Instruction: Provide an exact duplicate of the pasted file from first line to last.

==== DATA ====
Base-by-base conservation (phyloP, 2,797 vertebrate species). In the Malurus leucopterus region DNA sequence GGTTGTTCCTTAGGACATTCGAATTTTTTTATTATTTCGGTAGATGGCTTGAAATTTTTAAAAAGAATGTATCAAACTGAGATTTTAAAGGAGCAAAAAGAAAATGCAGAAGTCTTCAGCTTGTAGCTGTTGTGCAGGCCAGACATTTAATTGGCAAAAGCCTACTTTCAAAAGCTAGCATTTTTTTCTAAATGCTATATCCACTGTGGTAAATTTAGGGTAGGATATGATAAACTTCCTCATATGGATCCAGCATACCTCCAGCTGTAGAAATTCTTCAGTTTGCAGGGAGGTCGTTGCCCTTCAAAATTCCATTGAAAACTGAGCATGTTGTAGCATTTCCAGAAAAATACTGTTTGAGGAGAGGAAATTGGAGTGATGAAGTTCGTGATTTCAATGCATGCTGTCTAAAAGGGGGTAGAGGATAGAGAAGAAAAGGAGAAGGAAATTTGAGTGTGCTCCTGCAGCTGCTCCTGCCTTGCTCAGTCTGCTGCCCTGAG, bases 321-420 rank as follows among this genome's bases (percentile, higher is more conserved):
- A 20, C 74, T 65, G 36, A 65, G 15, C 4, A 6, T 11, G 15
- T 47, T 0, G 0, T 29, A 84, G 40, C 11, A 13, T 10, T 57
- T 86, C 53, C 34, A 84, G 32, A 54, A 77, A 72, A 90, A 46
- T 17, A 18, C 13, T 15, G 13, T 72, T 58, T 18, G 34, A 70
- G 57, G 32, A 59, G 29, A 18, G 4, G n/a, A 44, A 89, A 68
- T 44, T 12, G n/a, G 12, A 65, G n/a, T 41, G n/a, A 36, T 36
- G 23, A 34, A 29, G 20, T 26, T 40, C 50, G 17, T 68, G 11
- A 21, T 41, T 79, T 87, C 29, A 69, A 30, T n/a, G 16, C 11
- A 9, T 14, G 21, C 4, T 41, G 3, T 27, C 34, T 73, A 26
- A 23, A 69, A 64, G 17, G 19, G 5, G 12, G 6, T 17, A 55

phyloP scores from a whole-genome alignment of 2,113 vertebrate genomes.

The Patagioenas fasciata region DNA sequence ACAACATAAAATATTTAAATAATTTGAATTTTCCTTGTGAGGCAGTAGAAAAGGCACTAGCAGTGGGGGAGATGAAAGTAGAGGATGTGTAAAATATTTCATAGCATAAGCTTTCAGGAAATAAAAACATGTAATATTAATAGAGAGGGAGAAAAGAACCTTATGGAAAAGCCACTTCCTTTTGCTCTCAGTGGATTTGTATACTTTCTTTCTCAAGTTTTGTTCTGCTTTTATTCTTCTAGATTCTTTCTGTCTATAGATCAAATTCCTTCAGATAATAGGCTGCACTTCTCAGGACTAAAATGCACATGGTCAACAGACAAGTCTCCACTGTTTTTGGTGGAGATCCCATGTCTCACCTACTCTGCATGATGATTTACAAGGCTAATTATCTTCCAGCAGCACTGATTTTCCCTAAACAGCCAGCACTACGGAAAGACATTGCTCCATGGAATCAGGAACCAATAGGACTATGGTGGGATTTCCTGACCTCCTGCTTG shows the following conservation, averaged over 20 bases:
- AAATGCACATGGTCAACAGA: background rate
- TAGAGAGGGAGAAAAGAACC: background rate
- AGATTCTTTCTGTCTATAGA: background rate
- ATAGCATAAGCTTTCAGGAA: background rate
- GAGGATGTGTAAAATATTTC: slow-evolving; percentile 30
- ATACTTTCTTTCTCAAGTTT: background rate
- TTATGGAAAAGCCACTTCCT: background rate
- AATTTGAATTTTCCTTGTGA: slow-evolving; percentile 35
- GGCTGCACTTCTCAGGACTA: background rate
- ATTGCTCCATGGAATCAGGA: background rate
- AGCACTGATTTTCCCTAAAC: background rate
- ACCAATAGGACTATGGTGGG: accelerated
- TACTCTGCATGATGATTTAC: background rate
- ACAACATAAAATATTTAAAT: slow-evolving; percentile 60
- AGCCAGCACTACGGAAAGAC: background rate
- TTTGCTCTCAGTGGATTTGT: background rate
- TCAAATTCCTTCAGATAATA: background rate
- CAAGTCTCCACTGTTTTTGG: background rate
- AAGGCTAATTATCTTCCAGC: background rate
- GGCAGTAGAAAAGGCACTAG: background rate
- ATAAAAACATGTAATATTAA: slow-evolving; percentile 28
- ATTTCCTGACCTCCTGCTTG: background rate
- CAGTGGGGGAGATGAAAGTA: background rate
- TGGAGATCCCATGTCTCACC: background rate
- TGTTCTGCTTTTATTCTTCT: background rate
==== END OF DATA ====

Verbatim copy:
Base-by-base conservation (phyloP, 2,797 vertebrate species). In the Malurus leucopterus region DNA sequence GGTTGTTCCTTAGGACATTCGAATTTTTTTATTATTTCGGTAGATGGCTTGAAATTTTTAAAAAGAATGTATCAAACTGAGATTTTAAAGGAGCAAAAAGAAAATGCAGAAGTCTTCAGCTTGTAGCTGTTGTGCAGGCCAGACATTTAATTGGCAAAAGCCTACTTTCAAAAGCTAGCATTTTTTTCTAAATGCTATATCCACTGTGGTAAATTTAGGGTAGGATATGATAAACTTCCTCATATGGATCCAGCATACCTCCAGCTGTAGAAATTCTTCAGTTTGCAGGGAGGTCGTTGCCCTTCAAAATTCCATTGAAAACTGAGCATGTTGTAGCATTTCCAGAAAAATACTGTTTGAGGAGAGGAAATTGGAGTGATGAAGTTCGTGATTTCAATGCATGCTGTCTAAAAGGGGGTAGAGGATAGAGAAGAAAAGGAGAAGGAAATTTGAGTGTGCTCCTGCAGCTGCTCCTGCCTTGCTCAGTCTGCTGCCCTGAG, bases 321-420 rank as follows among this genome's bases (percentile, higher is more conserved):
- A 20, C 74, T 65, G 36, A 65, G 15, C 4, A 6, T 11, G 15
- T 47, T 0, G 0, T 29, A 84, G 40, C 11, A 13, T 10, T 57
- T 86, C 53, C 34, A 84, G 32, A 54, A 77, A 72, A 90, A 46
- T 17, A 18, C 13, T 15, G 13, T 72, T 58, T 18, G 34, A 70
- G 57, G 32, A 59, G 29, A 18, G 4, G n/a, A 44, A 89, A 68
- T 44, T 12, G n/a, G 12, A 65, G n/a, T 41, G n/a, A 36, T 36
- G 23, A 34, A 29, G 20, T 26, T 40, C 50, G 17, T 68, G 11
- A 21, T 41, T 79, T 87, C 29, A 69, A 30, T n/a, G 16, C 11
- A 9, T 14, G 21, C 4, T 41, G 3, T 27, C 34, T 73, A 26
- A 23, A 69, A 64, G 17, G 19, G 5, G 12, G 6, T 17, A 55

phyloP scores from a whole-genome alignment of 2,113 vertebrate genomes.

The Patagioenas fasciata region DNA sequence ACAACATAAAATATTTAAATAATTTGAATTTTCCTTGTGAGGCAGTAGAAAAGGCACTAGCAGTGGGGGAGATGAAAGTAGAGGATGTGTAAAATATTTCATAGCATAAGCTTTCAGGAAATAAAAACATGTAATATTAATAGAGAGGGAGAAAAGAACCTTATGGAAAAGCCACTTCCTTTTGCTCTCAGTGGATTTGTATACTTTCTTTCTCAAGTTTTGTTCTGCTTTTATTCTTCTAGATTCTTTCTGTCTATAGATCAAATTCCTTCAGATAATAGGCTGCACTTCTCAGGACTAAAATGCACATGGTCAACAGACAAGTCTCCACTGTTTTTGGTGGAGATCCCATGTCTCACCTACTCTGCATGATGATTTACAAGGCTAATTATCTTCCAGCAGCACTGATTTTCCCTAAACAGCCAGCACTACGGAAAGACATTGCTCCATGGAATCAGGAACCAATAGGACTATGGTGGGATTTCCTGACCTCCTGCTTG shows the following conservation, averaged over 20 bases:
- AAATGCACATGGTCAACAGA: background rate
- TAGAGAGGGAGAAAAGAACC: background rate
- AGATTCTTTCTGTCTATAGA: background rate
- ATAGCATAAGCTTTCAGGAA: background rate
- GAGGATGTGTAAAATATTTC: slow-evolving; percentile 30
- ATACTTTCTTTCTCAAGTTT: background rate
- TTATGGAAAAGCCACTTCCT: background rate
- AATTTGAATTTTCCTTGTGA: slow-evolving; percentile 35
- GGCTGCACTTCTCAGGACTA: background rate
- ATTGCTCCATGGAATCAGGA: background rate
- AGCACTGATTTTCCCTAAAC: background rate
- ACCAATAGGACTATGGTGGG: accelerated
- TACTCTGCATGATGATTTAC: background rate
- ACAACATAAAATATTTAAAT: slow-evolving; percentile 60
- AGCCAGCACTACGGAAAGAC: background rate
- TTTGCTCTCAGTGGATTTGT: background rate
- TCAAATTCCTTCAGATAATA: background rate
- CAAGTCTCCACTGTTTTTGG: background rate
- AAGGCTAATTATCTTCCAGC: background rate
- GGCAGTAGAAAAGGCACTAG: background rate
- ATAAAAACATGTAATATTAA: slow-evolving; percentile 28
- ATTTCCTGACCTCCTGCTTG: background rate
- CAGTGGGGGAGATGAAAGTA: background rate
- TGGAGATCCCATGTCTCACC: background rate
- TGTTCTGCTTTTATTCTTCT: background rate